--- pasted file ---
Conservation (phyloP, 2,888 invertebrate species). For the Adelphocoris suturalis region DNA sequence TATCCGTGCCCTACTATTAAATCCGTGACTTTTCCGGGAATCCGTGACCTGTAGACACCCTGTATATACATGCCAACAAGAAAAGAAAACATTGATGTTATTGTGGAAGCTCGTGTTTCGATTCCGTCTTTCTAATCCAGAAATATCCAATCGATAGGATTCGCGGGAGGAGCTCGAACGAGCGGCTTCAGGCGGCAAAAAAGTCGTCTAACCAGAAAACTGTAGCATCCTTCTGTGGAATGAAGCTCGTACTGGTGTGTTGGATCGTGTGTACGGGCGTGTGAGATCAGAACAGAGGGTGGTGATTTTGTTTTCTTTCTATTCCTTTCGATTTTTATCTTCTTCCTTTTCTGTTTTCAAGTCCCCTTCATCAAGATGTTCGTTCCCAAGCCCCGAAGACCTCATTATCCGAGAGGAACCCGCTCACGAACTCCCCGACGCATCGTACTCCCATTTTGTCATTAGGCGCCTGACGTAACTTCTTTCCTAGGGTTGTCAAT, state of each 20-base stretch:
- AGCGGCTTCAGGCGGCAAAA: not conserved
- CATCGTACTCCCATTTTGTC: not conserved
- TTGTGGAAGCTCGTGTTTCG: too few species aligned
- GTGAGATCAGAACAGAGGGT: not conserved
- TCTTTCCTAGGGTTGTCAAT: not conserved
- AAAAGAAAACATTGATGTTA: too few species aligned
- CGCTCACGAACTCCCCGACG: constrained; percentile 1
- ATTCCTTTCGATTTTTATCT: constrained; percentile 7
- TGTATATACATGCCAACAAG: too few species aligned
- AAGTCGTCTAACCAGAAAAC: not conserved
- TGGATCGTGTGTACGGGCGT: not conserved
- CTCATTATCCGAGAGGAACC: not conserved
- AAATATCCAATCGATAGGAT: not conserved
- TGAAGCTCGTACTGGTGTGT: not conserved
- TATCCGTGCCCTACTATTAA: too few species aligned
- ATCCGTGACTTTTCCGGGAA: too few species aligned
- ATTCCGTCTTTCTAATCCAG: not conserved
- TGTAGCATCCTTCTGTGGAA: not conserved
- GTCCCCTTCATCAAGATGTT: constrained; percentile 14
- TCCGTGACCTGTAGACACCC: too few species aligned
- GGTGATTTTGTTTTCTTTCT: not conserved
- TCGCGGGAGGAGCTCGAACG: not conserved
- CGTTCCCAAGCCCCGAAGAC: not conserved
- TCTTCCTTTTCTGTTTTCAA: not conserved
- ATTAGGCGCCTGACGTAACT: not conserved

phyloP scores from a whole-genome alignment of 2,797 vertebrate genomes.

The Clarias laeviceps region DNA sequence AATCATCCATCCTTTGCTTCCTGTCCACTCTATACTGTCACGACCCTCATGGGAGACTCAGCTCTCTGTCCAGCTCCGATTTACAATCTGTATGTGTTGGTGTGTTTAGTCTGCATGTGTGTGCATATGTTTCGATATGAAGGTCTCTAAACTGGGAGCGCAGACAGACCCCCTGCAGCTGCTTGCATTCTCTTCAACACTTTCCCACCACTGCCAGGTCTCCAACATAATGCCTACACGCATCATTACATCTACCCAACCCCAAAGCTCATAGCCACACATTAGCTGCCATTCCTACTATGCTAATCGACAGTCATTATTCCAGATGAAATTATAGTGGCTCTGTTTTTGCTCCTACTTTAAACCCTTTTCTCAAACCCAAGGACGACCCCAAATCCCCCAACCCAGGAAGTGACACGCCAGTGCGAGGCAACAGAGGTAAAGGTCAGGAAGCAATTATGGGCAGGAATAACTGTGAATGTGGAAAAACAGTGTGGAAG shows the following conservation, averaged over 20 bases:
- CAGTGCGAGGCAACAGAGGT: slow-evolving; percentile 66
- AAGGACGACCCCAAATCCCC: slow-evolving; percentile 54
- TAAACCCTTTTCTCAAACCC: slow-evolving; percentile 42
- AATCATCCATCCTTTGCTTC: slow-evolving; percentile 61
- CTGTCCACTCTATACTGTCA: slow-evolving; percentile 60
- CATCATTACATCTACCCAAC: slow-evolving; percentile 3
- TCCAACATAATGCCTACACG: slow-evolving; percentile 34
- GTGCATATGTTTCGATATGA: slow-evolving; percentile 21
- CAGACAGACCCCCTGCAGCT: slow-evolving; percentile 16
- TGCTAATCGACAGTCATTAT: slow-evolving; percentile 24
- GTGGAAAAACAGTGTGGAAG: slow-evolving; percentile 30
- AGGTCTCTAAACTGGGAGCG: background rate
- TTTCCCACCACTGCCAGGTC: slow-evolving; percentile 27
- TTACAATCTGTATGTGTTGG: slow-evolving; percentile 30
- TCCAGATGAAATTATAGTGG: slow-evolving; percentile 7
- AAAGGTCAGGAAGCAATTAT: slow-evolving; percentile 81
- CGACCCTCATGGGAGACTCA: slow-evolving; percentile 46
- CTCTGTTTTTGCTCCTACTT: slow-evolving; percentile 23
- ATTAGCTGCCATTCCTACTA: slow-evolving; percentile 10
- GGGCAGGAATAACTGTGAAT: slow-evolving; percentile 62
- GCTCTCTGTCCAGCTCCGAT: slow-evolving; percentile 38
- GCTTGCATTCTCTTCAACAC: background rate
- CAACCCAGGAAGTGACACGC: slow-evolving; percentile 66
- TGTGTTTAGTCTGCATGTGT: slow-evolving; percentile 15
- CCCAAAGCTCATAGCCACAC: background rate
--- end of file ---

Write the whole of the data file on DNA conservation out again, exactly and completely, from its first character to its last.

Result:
Conservation (phyloP, 2,888 invertebrate species). For the Adelphocoris suturalis region DNA sequence TATCCGTGCCCTACTATTAAATCCGTGACTTTTCCGGGAATCCGTGACCTGTAGACACCCTGTATATACATGCCAACAAGAAAAGAAAACATTGATGTTATTGTGGAAGCTCGTGTTTCGATTCCGTCTTTCTAATCCAGAAATATCCAATCGATAGGATTCGCGGGAGGAGCTCGAACGAGCGGCTTCAGGCGGCAAAAAAGTCGTCTAACCAGAAAACTGTAGCATCCTTCTGTGGAATGAAGCTCGTACTGGTGTGTTGGATCGTGTGTACGGGCGTGTGAGATCAGAACAGAGGGTGGTGATTTTGTTTTCTTTCTATTCCTTTCGATTTTTATCTTCTTCCTTTTCTGTTTTCAAGTCCCCTTCATCAAGATGTTCGTTCCCAAGCCCCGAAGACCTCATTATCCGAGAGGAACCCGCTCACGAACTCCCCGACGCATCGTACTCCCATTTTGTCATTAGGCGCCTGACGTAACTTCTTTCCTAGGGTTGTCAAT, state of each 20-base stretch:
- AGCGGCTTCAGGCGGCAAAA: not conserved
- CATCGTACTCCCATTTTGTC: not conserved
- TTGTGGAAGCTCGTGTTTCG: too few species aligned
- GTGAGATCAGAACAGAGGGT: not conserved
- TCTTTCCTAGGGTTGTCAAT: not conserved
- AAAAGAAAACATTGATGTTA: too few species aligned
- CGCTCACGAACTCCCCGACG: constrained; percentile 1
- ATTCCTTTCGATTTTTATCT: constrained; percentile 7
- TGTATATACATGCCAACAAG: too few species aligned
- AAGTCGTCTAACCAGAAAAC: not conserved
- TGGATCGTGTGTACGGGCGT: not conserved
- CTCATTATCCGAGAGGAACC: not conserved
- AAATATCCAATCGATAGGAT: not conserved
- TGAAGCTCGTACTGGTGTGT: not conserved
- TATCCGTGCCCTACTATTAA: too few species aligned
- ATCCGTGACTTTTCCGGGAA: too few species aligned
- ATTCCGTCTTTCTAATCCAG: not conserved
- TGTAGCATCCTTCTGTGGAA: not conserved
- GTCCCCTTCATCAAGATGTT: constrained; percentile 14
- TCCGTGACCTGTAGACACCC: too few species aligned
- GGTGATTTTGTTTTCTTTCT: not conserved
- TCGCGGGAGGAGCTCGAACG: not conserved
- CGTTCCCAAGCCCCGAAGAC: not conserved
- TCTTCCTTTTCTGTTTTCAA: not conserved
- ATTAGGCGCCTGACGTAACT: not conserved

phyloP scores from a whole-genome alignment of 2,797 vertebrate genomes.

The Clarias laeviceps region DNA sequence AATCATCCATCCTTTGCTTCCTGTCCACTCTATACTGTCACGACCCTCATGGGAGACTCAGCTCTCTGTCCAGCTCCGATTTACAATCTGTATGTGTTGGTGTGTTTAGTCTGCATGTGTGTGCATATGTTTCGATATGAAGGTCTCTAAACTGGGAGCGCAGACAGACCCCCTGCAGCTGCTTGCATTCTCTTCAACACTTTCCCACCACTGCCAGGTCTCCAACATAATGCCTACACGCATCATTACATCTACCCAACCCCAAAGCTCATAGCCACACATTAGCTGCCATTCCTACTATGCTAATCGACAGTCATTATTCCAGATGAAATTATAGTGGCTCTGTTTTTGCTCCTACTTTAAACCCTTTTCTCAAACCCAAGGACGACCCCAAATCCCCCAACCCAGGAAGTGACACGCCAGTGCGAGGCAACAGAGGTAAAGGTCAGGAAGCAATTATGGGCAGGAATAACTGTGAATGTGGAAAAACAGTGTGGAAG shows the following conservation, averaged over 20 bases:
- CAGTGCGAGGCAACAGAGGT: slow-evolving; percentile 66
- AAGGACGACCCCAAATCCCC: slow-evolving; percentile 54
- TAAACCCTTTTCTCAAACCC: slow-evolving; percentile 42
- AATCATCCATCCTTTGCTTC: slow-evolving; percentile 61
- CTGTCCACTCTATACTGTCA: slow-evolving; percentile 60
- CATCATTACATCTACCCAAC: slow-evolving; percentile 3
- TCCAACATAATGCCTACACG: slow-evolving; percentile 34
- GTGCATATGTTTCGATATGA: slow-evolving; percentile 21
- CAGACAGACCCCCTGCAGCT: slow-evolving; percentile 16
- TGCTAATCGACAGTCATTAT: slow-evolving; percentile 24
- GTGGAAAAACAGTGTGGAAG: slow-evolving; percentile 30
- AGGTCTCTAAACTGGGAGCG: background rate
- TTTCCCACCACTGCCAGGTC: slow-evolving; percentile 27
- TTACAATCTGTATGTGTTGG: slow-evolving; percentile 30
- TCCAGATGAAATTATAGTGG: slow-evolving; percentile 7
- AAAGGTCAGGAAGCAATTAT: slow-evolving; percentile 81
- CGACCCTCATGGGAGACTCA: slow-evolving; percentile 46
- CTCTGTTTTTGCTCCTACTT: slow-evolving; percentile 23
- ATTAGCTGCCATTCCTACTA: slow-evolving; percentile 10
- GGGCAGGAATAACTGTGAAT: slow-evolving; percentile 62
- GCTCTCTGTCCAGCTCCGAT: slow-evolving; percentile 38
- GCTTGCATTCTCTTCAACAC: background rate
- CAACCCAGGAAGTGACACGC: slow-evolving; percentile 66
- TGTGTTTAGTCTGCATGTGT: slow-evolving; percentile 15
- CCCAAAGCTCATAGCCACAC: background rate